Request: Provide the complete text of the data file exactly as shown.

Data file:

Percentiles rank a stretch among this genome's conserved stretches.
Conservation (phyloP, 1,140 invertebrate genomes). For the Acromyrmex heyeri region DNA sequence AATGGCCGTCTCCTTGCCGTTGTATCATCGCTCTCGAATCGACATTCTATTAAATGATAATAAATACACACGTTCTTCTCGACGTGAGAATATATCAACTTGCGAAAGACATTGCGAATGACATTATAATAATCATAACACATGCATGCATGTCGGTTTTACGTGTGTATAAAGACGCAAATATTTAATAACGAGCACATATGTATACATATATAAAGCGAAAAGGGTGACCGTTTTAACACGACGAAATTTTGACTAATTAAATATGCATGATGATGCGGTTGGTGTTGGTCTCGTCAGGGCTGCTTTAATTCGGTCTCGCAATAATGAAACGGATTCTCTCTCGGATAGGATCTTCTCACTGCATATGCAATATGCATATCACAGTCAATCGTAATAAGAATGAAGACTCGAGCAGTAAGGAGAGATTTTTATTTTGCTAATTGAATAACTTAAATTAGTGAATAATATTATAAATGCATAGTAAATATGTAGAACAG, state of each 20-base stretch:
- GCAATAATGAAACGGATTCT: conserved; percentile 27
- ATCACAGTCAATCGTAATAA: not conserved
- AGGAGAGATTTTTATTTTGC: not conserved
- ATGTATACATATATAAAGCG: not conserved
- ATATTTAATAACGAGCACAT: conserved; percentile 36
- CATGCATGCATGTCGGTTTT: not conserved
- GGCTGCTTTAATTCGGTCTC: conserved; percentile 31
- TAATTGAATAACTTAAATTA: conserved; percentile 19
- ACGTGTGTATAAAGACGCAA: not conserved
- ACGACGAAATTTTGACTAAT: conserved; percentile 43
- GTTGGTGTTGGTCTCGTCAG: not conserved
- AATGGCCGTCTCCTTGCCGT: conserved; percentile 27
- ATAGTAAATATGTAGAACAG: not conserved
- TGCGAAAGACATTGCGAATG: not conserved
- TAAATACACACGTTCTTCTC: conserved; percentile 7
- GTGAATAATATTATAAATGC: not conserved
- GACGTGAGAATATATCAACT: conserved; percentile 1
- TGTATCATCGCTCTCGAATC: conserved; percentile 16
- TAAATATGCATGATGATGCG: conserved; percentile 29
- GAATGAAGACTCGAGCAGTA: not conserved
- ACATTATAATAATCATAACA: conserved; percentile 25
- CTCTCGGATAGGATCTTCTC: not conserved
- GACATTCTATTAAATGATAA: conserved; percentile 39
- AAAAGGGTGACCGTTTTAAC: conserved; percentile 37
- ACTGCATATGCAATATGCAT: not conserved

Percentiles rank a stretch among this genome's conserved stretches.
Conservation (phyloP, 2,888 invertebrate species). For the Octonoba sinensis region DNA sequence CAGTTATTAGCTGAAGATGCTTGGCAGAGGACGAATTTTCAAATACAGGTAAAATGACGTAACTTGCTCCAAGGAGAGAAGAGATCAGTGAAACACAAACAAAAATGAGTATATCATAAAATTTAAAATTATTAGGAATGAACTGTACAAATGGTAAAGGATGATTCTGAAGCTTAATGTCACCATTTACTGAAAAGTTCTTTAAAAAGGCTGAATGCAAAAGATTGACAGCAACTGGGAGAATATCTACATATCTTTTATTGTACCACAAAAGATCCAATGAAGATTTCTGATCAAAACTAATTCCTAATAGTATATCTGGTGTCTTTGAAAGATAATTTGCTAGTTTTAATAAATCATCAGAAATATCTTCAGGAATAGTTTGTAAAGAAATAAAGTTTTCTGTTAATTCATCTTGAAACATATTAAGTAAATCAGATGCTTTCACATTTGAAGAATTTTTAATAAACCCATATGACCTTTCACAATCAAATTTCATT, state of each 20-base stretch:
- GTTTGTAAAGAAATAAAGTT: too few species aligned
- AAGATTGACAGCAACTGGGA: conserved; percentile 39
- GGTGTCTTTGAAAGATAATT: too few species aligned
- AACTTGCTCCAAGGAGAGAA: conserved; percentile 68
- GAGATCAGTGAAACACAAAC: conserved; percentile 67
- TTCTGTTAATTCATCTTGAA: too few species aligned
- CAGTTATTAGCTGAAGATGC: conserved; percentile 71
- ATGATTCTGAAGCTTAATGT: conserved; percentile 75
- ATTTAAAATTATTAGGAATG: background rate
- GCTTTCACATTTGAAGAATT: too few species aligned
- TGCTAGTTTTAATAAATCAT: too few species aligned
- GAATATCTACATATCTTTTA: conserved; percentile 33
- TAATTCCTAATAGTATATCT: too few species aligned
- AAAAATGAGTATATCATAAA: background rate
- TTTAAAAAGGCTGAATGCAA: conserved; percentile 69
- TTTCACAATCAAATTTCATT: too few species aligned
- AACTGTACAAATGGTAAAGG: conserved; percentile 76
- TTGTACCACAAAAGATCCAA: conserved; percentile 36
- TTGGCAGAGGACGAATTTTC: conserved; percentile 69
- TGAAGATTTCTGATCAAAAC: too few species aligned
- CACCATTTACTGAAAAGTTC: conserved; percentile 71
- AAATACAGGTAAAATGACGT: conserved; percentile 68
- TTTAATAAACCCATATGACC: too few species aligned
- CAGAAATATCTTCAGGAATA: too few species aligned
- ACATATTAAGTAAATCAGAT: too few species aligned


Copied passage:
Percentiles rank a stretch among this genome's conserved stretches.
Conservation (phyloP, 1,140 invertebrate genomes). For the Acromyrmex heyeri region DNA sequence AATGGCCGTCTCCTTGCCGTTGTATCATCGCTCTCGAATCGACATTCTATTAAATGATAATAAATACACACGTTCTTCTCGACGTGAGAATATATCAACTTGCGAAAGACATTGCGAATGACATTATAATAATCATAACACATGCATGCATGTCGGTTTTACGTGTGTATAAAGACGCAAATATTTAATAACGAGCACATATGTATACATATATAAAGCGAAAAGGGTGACCGTTTTAACACGACGAAATTTTGACTAATTAAATATGCATGATGATGCGGTTGGTGTTGGTCTCGTCAGGGCTGCTTTAATTCGGTCTCGCAATAATGAAACGGATTCTCTCTCGGATAGGATCTTCTCACTGCATATGCAATATGCATATCACAGTCAATCGTAATAAGAATGAAGACTCGAGCAGTAAGGAGAGATTTTTATTTTGCTAATTGAATAACTTAAATTAGTGAATAATATTATAAATGCATAGTAAATATGTAGAACAG, state of each 20-base stretch:
- GCAATAATGAAACGGATTCT: conserved; percentile 27
- ATCACAGTCAATCGTAATAA: not conserved
- AGGAGAGATTTTTATTTTGC: not conserved
- ATGTATACATATATAAAGCG: not conserved
- ATATTTAATAACGAGCACAT: conserved; percentile 36
- CATGCATGCATGTCGGTTTT: not conserved
- GGCTGCTTTAATTCGGTCTC: conserved; percentile 31
- TAATTGAATAACTTAAATTA: conserved; percentile 19
- ACGTGTGTATAAAGACGCAA: not conserved
- ACGACGAAATTTTGACTAAT: conserved; percentile 43
- GTTGGTGTTGGTCTCGTCAG: not conserved
- AATGGCCGTCTCCTTGCCGT: conserved; percentile 27
- ATAGTAAATATGTAGAACAG: not conserved
- TGCGAAAGACATTGCGAATG: not conserved
- TAAATACACACGTTCTTCTC: conserved; percentile 7
- GTGAATAATATTATAAATGC: not conserved
- GACGTGAGAATATATCAACT: conserved; percentile 1
- TGTATCATCGCTCTCGAATC: conserved; percentile 16
- TAAATATGCATGATGATGCG: conserved; percentile 29
- GAATGAAGACTCGAGCAGTA: not conserved
- ACATTATAATAATCATAACA: conserved; percentile 25
- CTCTCGGATAGGATCTTCTC: not conserved
- GACATTCTATTAAATGATAA: conserved; percentile 39
- AAAAGGGTGACCGTTTTAAC: conserved; percentile 37
- ACTGCATATGCAATATGCAT: not conserved

Percentiles rank a stretch among this genome's conserved stretches.
Conservation (phyloP, 2,888 invertebrate species). For the Octonoba sinensis region DNA sequence CAGTTATTAGCTGAAGATGCTTGGCAGAGGACGAATTTTCAAATACAGGTAAAATGACGTAACTTGCTCCAAGGAGAGAAGAGATCAGTGAAACACAAACAAAAATGAGTATATCATAAAATTTAAAATTATTAGGAATGAACTGTACAAATGGTAAAGGATGATTCTGAAGCTTAATGTCACCATTTACTGAAAAGTTCTTTAAAAAGGCTGAATGCAAAAGATTGACAGCAACTGGGAGAATATCTACATATCTTTTATTGTACCACAAAAGATCCAATGAAGATTTCTGATCAAAACTAATTCCTAATAGTATATCTGGTGTCTTTGAAAGATAATTTGCTAGTTTTAATAAATCATCAGAAATATCTTCAGGAATAGTTTGTAAAGAAATAAAGTTTTCTGTTAATTCATCTTGAAACATATTAAGTAAATCAGATGCTTTCACATTTGAAGAATTTTTAATAAACCCATATGACCTTTCACAATCAAATTTCATT, state of each 20-base stretch:
- GTTTGTAAAGAAATAAAGTT: too few species aligned
- AAGATTGACAGCAACTGGGA: conserved; percentile 39
- GGTGTCTTTGAAAGATAATT: too few species aligned
- AACTTGCTCCAAGGAGAGAA: conserved; percentile 68
- GAGATCAGTGAAACACAAAC: conserved; percentile 67
- TTCTGTTAATTCATCTTGAA: too few species aligned
- CAGTTATTAGCTGAAGATGC: conserved; percentile 71
- ATGATTCTGAAGCTTAATGT: conserved; percentile 75
- ATTTAAAATTATTAGGAATG: background rate
- GCTTTCACATTTGAAGAATT: too few species aligned
- TGCTAGTTTTAATAAATCAT: too few species aligned
- GAATATCTACATATCTTTTA: conserved; percentile 33
- TAATTCCTAATAGTATATCT: too few species aligned
- AAAAATGAGTATATCATAAA: background rate
- TTTAAAAAGGCTGAATGCAA: conserved; percentile 69
- TTTCACAATCAAATTTCATT: too few species aligned
- AACTGTACAAATGGTAAAGG: conserved; percentile 76
- TTGTACCACAAAAGATCCAA: conserved; percentile 36
- TTGGCAGAGGACGAATTTTC: conserved; percentile 69
- TGAAGATTTCTGATCAAAAC: too few species aligned
- CACCATTTACTGAAAAGTTC: conserved; percentile 71
- AAATACAGGTAAAATGACGT: conserved; percentile 68
- TTTAATAAACCCATATGACC: too few species aligned
- CAGAAATATCTTCAGGAATA: too few species aligned
- ACATATTAAGTAAATCAGAT: too few species aligned